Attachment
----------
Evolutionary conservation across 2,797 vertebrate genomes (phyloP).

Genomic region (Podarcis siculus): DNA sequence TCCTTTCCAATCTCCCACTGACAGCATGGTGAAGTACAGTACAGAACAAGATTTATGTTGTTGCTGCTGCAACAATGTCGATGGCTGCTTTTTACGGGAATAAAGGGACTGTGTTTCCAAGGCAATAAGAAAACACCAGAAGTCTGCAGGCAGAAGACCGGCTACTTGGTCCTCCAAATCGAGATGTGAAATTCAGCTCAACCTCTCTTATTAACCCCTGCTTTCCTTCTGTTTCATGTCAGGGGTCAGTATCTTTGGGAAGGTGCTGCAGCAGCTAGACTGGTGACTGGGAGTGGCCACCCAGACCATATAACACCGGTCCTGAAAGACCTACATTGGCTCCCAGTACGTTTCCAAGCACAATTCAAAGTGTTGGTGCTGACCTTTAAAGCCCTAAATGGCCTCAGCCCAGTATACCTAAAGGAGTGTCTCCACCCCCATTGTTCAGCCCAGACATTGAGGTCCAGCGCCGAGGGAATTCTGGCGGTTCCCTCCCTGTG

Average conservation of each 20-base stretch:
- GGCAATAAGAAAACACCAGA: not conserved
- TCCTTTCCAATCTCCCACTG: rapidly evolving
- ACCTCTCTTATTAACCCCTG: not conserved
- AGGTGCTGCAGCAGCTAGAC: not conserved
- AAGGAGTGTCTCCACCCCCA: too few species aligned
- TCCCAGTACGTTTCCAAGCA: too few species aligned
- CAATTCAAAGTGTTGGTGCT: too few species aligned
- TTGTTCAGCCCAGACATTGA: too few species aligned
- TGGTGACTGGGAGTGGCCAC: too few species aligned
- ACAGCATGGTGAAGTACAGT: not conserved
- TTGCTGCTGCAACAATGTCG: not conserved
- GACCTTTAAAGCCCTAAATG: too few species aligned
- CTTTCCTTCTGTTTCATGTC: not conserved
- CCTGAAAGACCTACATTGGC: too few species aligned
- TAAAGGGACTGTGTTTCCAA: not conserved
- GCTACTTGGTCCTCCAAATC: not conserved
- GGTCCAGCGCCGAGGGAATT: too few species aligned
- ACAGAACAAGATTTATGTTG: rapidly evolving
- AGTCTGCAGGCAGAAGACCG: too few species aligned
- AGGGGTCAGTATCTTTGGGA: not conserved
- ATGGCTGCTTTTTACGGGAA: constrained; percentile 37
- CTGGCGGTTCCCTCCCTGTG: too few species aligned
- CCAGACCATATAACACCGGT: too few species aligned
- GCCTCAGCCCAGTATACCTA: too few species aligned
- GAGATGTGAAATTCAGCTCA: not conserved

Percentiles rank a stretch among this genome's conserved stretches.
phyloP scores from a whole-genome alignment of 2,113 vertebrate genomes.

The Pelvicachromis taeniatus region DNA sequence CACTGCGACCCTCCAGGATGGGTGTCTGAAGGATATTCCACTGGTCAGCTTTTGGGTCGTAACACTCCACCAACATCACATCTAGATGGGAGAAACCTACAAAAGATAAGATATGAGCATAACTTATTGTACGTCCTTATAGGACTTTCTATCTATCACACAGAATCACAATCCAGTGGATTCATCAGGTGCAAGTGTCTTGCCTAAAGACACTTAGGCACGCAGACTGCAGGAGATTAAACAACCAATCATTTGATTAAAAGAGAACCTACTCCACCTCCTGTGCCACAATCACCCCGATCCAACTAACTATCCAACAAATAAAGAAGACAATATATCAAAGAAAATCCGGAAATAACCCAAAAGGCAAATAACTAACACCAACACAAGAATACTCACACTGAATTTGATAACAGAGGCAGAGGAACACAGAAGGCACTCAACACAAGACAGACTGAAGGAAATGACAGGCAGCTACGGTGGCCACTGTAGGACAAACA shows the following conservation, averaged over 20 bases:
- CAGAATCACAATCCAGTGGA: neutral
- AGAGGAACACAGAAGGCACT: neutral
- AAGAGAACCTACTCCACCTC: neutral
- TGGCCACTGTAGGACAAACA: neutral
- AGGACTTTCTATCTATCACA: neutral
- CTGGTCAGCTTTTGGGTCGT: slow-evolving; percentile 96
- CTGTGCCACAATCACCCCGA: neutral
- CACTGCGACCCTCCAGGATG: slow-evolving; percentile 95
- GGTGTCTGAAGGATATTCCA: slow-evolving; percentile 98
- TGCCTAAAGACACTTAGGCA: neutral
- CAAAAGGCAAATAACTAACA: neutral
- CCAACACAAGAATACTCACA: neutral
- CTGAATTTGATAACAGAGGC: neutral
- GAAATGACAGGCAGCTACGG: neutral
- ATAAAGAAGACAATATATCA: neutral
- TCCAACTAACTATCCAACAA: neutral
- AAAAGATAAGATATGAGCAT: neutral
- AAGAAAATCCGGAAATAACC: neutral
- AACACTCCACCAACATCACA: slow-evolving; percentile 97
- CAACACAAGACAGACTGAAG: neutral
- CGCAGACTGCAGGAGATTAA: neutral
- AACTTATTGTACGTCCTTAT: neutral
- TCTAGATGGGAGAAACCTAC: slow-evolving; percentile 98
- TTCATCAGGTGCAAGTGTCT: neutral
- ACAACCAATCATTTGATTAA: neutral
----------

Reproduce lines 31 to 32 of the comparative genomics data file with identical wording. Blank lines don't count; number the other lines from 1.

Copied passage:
The Pelvicachromis taeniatus region DNA sequence CACTGCGACCCTCCAGGATGGGTGTCTGAAGGATATTCCACTGGTCAGCTTTTGGGTCGTAACACTCCACCAACATCACATCTAGATGGGAGAAACCTACAAAAGATAAGATATGAGCATAACTTATTGTACGTCCTTATAGGACTTTCTATCTATCACACAGAATCACAATCCAGTGGATTCATCAGGTGCAAGTGTCTTGCCTAAAGACACTTAGGCACGCAGACTGCAGGAGATTAAACAACCAATCATTTGATTAAAAGAGAACCTACTCCACCTCCTGTGCCACAATCACCCCGATCCAACTAACTATCCAACAAATAAAGAAGACAATATATCAAAGAAAATCCGGAAATAACCCAAAAGGCAAATAACTAACACCAACACAAGAATACTCACACTGAATTTGATAACAGAGGCAGAGGAACACAGAAGGCACTCAACACAAGACAGACTGAAGGAAATGACAGGCAGCTACGGTGGCCACTGTAGGACAAACA shows the following conservation, averaged over 20 bases:
- CAGAATCACAATCCAGTGGA: neutral